March Madness: Alabama, Houston, Kansas, Purdue all 1 seeds

No. 1 seed Alabama has been on a roll despite being involved in a murder case. Another No. 1 seed, defending national champion Kansas, is coming off a blistering loss and has a coach out of the hospital. Yet another Houston just saw their best player fall in a heap with a frightening wound.

This year’s March Madness the favorites are anything but perfect, but the presence of these teams and all their top-of-the-range issues could make for precisely what the NCAA wants its tournament to be – a perfectly unpredictable mess.

Most of the drama in this year’s installment selection was resolved well before Selection Sunday.

Arizona State and Nevada exited the bubble and entered the 68-team field. Rutgers and Oklahoma State did not. Purdue, with 7-foot-4 Zach Edey in the lead, edged out UCLA for the fourth and final No. 1 seed.

And in a decision almost everyone saw coming, the selection committee left North Carolina, last year’s national runner-up, out of the tournament. That made the Tar Heels the first team since the roster expanded to 64 teams in 1985 to start the season ranked No. 1 in the Associated Press poll and finish it not doing the big dance.

The team they lost to, Kansas, is trying to become the first consecutive NCAA champion since Florida in 2007.

The Jayhawks won the West Region’s top seed, but only third overall, behind the Crimson Tide and Cougars. The Jayhawks are awaiting the return of coach Bill Self, who checked himself into the hospital last week complaining of chest tightness and balance issues. He was fired and should return this week.

Selection committee head Chris Reynolds said he considered every injury and absence.

“It’s definitely something the committee has talked about over the year and certainly played a role in the seeding and selection,” said Reynolds, Bradley’s sporting director.

He said the committee also didn’t ignore lopsided losses: Two of Kansas’ seven Ls came in March to Texas, a No. 2 seed, by 16 and 20 runs.

“They mark how they feel and we’re just going to do what we need to do to get to where we need to be,” Kansas forward KJ Adams said.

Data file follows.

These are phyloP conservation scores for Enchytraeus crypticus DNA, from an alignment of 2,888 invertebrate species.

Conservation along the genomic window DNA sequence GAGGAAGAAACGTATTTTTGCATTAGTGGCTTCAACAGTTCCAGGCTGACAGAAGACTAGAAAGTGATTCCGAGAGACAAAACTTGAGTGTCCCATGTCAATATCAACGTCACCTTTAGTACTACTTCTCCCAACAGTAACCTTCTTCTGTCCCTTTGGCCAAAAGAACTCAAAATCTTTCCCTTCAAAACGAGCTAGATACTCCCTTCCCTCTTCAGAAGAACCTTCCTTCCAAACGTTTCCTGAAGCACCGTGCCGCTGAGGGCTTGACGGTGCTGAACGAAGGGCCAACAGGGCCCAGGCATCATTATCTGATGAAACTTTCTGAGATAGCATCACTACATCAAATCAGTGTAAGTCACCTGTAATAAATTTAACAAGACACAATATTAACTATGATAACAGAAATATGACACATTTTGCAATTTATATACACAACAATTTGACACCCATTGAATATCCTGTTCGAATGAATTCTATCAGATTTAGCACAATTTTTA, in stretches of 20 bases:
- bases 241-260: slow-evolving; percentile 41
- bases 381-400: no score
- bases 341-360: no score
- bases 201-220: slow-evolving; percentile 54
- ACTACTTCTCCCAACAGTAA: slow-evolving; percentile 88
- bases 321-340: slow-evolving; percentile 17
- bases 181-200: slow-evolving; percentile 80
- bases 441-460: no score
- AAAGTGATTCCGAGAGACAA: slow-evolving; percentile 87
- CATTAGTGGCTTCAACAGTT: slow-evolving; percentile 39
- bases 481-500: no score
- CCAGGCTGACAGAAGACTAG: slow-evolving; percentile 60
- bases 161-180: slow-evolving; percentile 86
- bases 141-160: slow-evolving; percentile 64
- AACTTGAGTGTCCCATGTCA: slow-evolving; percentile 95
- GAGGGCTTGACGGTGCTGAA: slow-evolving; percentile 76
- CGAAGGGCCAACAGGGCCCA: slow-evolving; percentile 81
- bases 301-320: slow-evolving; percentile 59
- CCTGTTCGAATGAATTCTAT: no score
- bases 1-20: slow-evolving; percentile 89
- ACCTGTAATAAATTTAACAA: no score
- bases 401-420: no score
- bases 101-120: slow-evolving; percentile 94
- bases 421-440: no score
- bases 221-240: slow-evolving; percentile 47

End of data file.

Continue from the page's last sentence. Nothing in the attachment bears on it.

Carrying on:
The tournament kicks off on Tuesday with two First Four matches. The full madness kicks off Thursday with 16 first-round games, then 16 more the next day.

Kansas’ Loss to Texas in the Big 12 Semi-Final on Saturday Probably Played in FanDuel Sportsbook putting the Jayhawks 10-1 to win the title, behind South Region Alabama (8-1 odds) and overall favorite Houston (5-1 odds), who would play the Final Four in their hometown if he wins the Midwest region. The semi-finals and finals are set at NRG Stadium on April 1 and 3.

The Cougars lost their conference title game on Sunday largely because they were without Marcus Sasser, the top scorer who left the previous day’s match early after slipping awkwardly and injuring his groin.

Purdue likely found its way to the ‘1’ line when it won the program’s second Big Ten tournament title on Sunday, less than 24 hours after UCLA, also down this season, fell by two to Arizona in the Pac-12 title game.

For Alabama, the SEC tournament was a relative breeze — no one stayed in double digits of the tide — unlike the past two months, which have been greeted with a nearly constant stream of headlines. about a former player, Darius Miles, who is charged with capital murder in the January 15 murder of 23-year-old Jamea Harris.

“I’m not sure we would have predicted this,” said coach Nate Oats of the tide, who is a first-time No. 1 seed. “To be the No. 1 seed overall is great. That says what an amazing regular season we’ve had. You still have to go and win the games.

The SEC and Big Ten led the way by placing eight teams each in the 68-team field. Duke won the ACC for the 22nd time and was one of five teams in that conference in a relatively weak year.

But this tournament is still more than big schools with big pedigrees.

Some teams to watch include 13th seed Iona, coached by legend, Rick Pitino, who has the Gaels on the show for the second time in three years – with some people wondering if he’ll be heading for a vacancy at St. John’s soon. Iona earned a brutal draw – a first-round encounter against fourth-seeded UConn.

There’s Southern Conference champion Furman, back in the tournament for the first time since 1980, and MEAC champion Howard, back in the tournament for the first time since 1992.

There’s Kennesaw State, the program that went 1-28 in 2019-20 and now finds itself in range. For the rest of the dreamers, there’s Texas Southern — the team that won its conference tournament as the No. 8 seed and comes to March Madness at 14-20 for a playoff against Fairleigh Dickinson.


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